The NEDC also used grant funds to launch programs such as educational videos and podcasts, traditional magazine advertising in infertility consumer and industry-related magazines and adoption magazines, research publications, poster and conference presentations, a counseling hotline staffed by a social worker, embryo donor and recipient blogs, an ED/EA informational clearinghouse website, an adoption agency-focused ED/EA education website, secure online embryo donor and recipient applications, etc.
The efforts of the grant-funded programs over the years have had a noticeable impact on the awareness of ED/EA and the success of the NEDC. According to Sommerfelt, “When we first started, we performed donor embryo transfers cycles three times a year. We changed that to six times a year in 2006; we went from performing 30 to 40 transfers annually, to more than 120 transfers annually.”
Today the NEDC has nearly reached the maximum number of patients it can see annually and is actively searching for an affiliate like-minded clinic, preferably in the Northeast, Midwest or West Coast, to expand the growing ministry of the NEDC.
Lives Waiting to be Lived
According to the Center for Disease Control (CDC), one in seven couples in the United States now suffer with infertility. This number has been steadily increasing while the growth of assisted reproductive technology (ART), and the increasing number of frozen embryos grows along with it.
“Our vision is that all frozen embryos would be used in attempts to create an ongoing pregnancy,” said Dr. Keenan. “In addition, we would like to see the huge excess of embryo cryopreservation in this country halted, and there are now excellent options for it utilizing oocyte (egg) vitrification (flash freezing).”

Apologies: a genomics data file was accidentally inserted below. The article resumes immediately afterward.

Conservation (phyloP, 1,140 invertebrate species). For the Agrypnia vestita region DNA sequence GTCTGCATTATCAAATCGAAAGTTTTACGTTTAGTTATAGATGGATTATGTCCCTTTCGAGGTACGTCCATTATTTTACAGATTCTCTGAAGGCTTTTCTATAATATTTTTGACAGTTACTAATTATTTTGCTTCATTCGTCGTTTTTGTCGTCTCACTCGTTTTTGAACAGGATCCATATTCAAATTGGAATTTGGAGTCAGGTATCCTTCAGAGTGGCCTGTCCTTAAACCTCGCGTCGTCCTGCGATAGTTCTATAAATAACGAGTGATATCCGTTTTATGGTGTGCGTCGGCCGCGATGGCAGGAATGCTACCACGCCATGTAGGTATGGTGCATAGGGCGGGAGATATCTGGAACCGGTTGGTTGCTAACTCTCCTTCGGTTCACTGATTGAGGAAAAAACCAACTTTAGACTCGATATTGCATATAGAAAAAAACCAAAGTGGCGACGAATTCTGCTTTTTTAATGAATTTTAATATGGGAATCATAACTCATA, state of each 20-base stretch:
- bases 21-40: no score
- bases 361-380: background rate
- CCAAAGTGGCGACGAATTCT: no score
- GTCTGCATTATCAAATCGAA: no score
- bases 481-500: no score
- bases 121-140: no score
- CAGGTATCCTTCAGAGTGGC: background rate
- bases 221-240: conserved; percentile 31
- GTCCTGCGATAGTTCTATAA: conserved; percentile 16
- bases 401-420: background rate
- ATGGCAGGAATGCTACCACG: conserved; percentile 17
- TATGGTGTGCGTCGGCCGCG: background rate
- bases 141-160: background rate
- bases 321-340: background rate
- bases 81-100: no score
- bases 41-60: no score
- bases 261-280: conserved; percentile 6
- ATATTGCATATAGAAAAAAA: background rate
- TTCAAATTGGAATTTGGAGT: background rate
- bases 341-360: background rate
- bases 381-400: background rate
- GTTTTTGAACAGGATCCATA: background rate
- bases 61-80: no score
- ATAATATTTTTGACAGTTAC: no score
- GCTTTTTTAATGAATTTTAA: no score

Egg freezing has become increasingly popular in women’s infertility circles and is now being offered as a job benefit perk with some big businesses that depend on female employees to keep the corporate wheels turning and profits churning. What started as a way to protect the certain loss of fertility in female cancer patients has evolved into informational cocktail parties promoting this usually unnecessary and costly procedure to delay motherhood. But, for some, it is an answer to prayer. For women who are aware that their egg supply is starting to decrease (as shown by a simple test for ovarian reserve), egg freezing for future IVF cycles reduces the number of embryos created per cycle because only a few eggs are thawed and fertilized per use while the rest remain frozen. Roughly, 10 frozen eggs will result in four to six embryos which equal two to three attempts at pregnancy with two embryos each.
As the NEDC’s embryologist, Sommerfelt has the first contact with these frozen lives after they are adopted. “My greatest joy is to hear about the happiness these donor-embryo-conceived children have brought their parents, many of whom came to the NEDC from across the U.S. and Canada. Receiving birth announcements, pictures, or actually meeting and holding the babies is my greatest reward for helping these couples.”
The Law and What’s in a Name
Embryo adoption is neither legally nor technically an adoption as that refers to the placement of a child after birth, but, to the many families that have been created through ED/EA, it is emotionally correct. Embryos are still considered property in all states and fall under property law versus adoption law. Though not ideal, it is less complicated and less expensive than adoption law and usually does not require an attorney. The laws surrounding the donating and receiving of human embryos for reproduction has not changed significantly over the last 12 years. While a few states have passed legislation on one or two particular areas of the process, there has not been a radical change overall.